“Bob would be so thrilled to be included with these great athletes. He was always so proud to be from Sacramento and part of this high standard sports community. We are honored to have our family recognized as part of the Sacramento Sports Hall of Fame.” Amy Forsch, Daughter
Majoe League Baseball
High School: Hiram Johnson
College: Sacramento City
* MLB Career: 16 Years (St. Louis, Houston)
* World Series Champion (1982)
* Pitched Two No-Hitters (1978, 1983)
* 2 Time Silver Slugger Award Winner (1980, 1987)
* 168 Career Wins
* 3.76 Career ERA
Bob Forsch will not only be remembered as one of Sacramento’s greatest pitchers, but also being part of one of the greatest baseball families in the area: achieving the ultimate success at the highest level. Bob became a phenom at all levels of competition. As he grew up, Bob learned from his dad, Herb, and his older brother, Ken. He spent most of his days playing ball every chance he could. From his days at Fruitridge Little League, to Hiram Johnson High School, Bob was an all around athlete. He followed in his brother’s footsteps as both a terrific baseball and basketball player at Johnson. During his junior year, the Warriors were Co-Metro Division Champions in basketball; where his teammate was fellow Sacramento Sports Hall of Fame Inductee, Darnell Hillman. In baseball, Bob was the most dominant pitcher in the area going 12-1 his senior year. Johnson was 25-3 and won the Sacramento area Tournament of Champions.
After graduating from high school, Bob decided to attend Sacramento City College which was becoming a powerhouse. This led him to being drafted by the St. Louis Cardinals in the 26th round of the 1968 MLB Draft. Ironically, both he and his older brother, Ken, were drafted that same year. Bob was originally drafted as a third baseman, because he was just as good of a hitter as he was a pitcher. In 1970, he was converted to a pitcher while in the Minor Leagues.
Bob made his Major League debut midway through the 1974 season. In only his second appearance, he threw a complete game shutout in defeating the Atlanta Braves for his first MLB victory. That game featured Bob facing fellow Sacramento Sports Hall of Famers: Dusty Baker and Rowland Office. Bob was a dominate pitcher with a wide variety of pitches. In 1977, he was a 20 game winner and was considered one of the best pitchers in league. Bob pitched his first career no-hitter on April 16, 1978. For most pitchers that would be an amazing accomplishment, but Bob pitched his second no-hitter on September 26, 1983. He is the only St. Louis Cardinal to ever pitch two no-hitters.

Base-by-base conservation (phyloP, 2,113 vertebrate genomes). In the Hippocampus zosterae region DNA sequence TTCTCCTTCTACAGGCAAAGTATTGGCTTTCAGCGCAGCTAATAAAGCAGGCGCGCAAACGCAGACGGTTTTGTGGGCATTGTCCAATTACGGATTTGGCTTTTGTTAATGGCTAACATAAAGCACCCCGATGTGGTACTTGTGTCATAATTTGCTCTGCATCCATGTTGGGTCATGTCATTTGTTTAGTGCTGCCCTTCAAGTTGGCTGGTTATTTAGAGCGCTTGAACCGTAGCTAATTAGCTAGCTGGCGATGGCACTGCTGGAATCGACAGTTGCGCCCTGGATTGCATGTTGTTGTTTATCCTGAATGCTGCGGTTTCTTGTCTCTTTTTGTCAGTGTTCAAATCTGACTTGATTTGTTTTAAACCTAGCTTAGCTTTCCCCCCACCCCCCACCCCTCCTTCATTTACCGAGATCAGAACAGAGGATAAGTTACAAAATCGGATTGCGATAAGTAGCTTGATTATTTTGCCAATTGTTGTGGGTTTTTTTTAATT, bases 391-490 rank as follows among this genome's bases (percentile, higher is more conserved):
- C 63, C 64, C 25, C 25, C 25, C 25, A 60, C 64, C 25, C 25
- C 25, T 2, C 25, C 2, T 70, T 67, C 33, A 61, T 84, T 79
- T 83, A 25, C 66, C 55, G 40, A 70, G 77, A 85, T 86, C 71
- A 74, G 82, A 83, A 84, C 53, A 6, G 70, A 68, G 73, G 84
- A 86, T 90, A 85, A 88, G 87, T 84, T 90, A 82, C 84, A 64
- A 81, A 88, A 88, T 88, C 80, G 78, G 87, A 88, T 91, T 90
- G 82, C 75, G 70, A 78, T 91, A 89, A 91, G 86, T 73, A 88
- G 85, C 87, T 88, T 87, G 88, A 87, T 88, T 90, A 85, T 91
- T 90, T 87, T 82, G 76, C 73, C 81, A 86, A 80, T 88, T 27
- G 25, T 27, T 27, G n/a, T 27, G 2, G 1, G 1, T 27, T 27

In 1982, he was a key figure in the Cardinal’s amazing season. Bob was the winning pitcher in Game 1 of the NLCS, and started Game 1 and Game 5 of the World Series. He reached the ultimate achievement, as the Cardinals won the World Series defeating the Milwaukee Brewers . He was also a major contributor during their run getting to the National League Championship Series in 1985 and 1987. He won 168 total games in his career, which ranks third in Cardinals history. Bob was one of the best hitting pitchers of his time. He had season batting averages of .308, .295, and .298. He hit 12 home runs including a Grand Slam. There was not another pitcher, then or now, that can claim those amazing stats. He won the very first Silver Slugger Award for NL pitchers in 1980, and again in 1987.
After retiring, Bob became a pitching coach for the Cincinnati Reds' Rookie League affiliate from 2009 to 2011. He told everyone how much he enjoyed this position because he was working with young men who would be the future of the game. Bob shared his invaluable experience and wealth of knowledge with these up and coming prospects. He was an author as well, writing a book titled “Bob Forsch’s Tales from the Cardinals Dugout.”
Sadly, Bob passed away unexpectedly from a thoracic aortic aneurysm on November 13, 2011. Less than a week before his death, he threw out the first pitch before Game 7 of the 2011 World Series in St. Louis. His untimely death shocked the baseball world and hit hard close to home with all his friends, family and fans. Bob will always be known as a great all around player and one of the few pitchers that could hit with power and average.
He is survived by his first wife, Molly; daughters, Amy and Kristin; and his widow, Jan. Bob is missed not only by his loved ones, but by those who watched him play. He is remember for many accomplishments: the greatest of which is being a very funny, kind and loving human being. He was one of the all time greats from our area, and was proud to call Sacramento his home.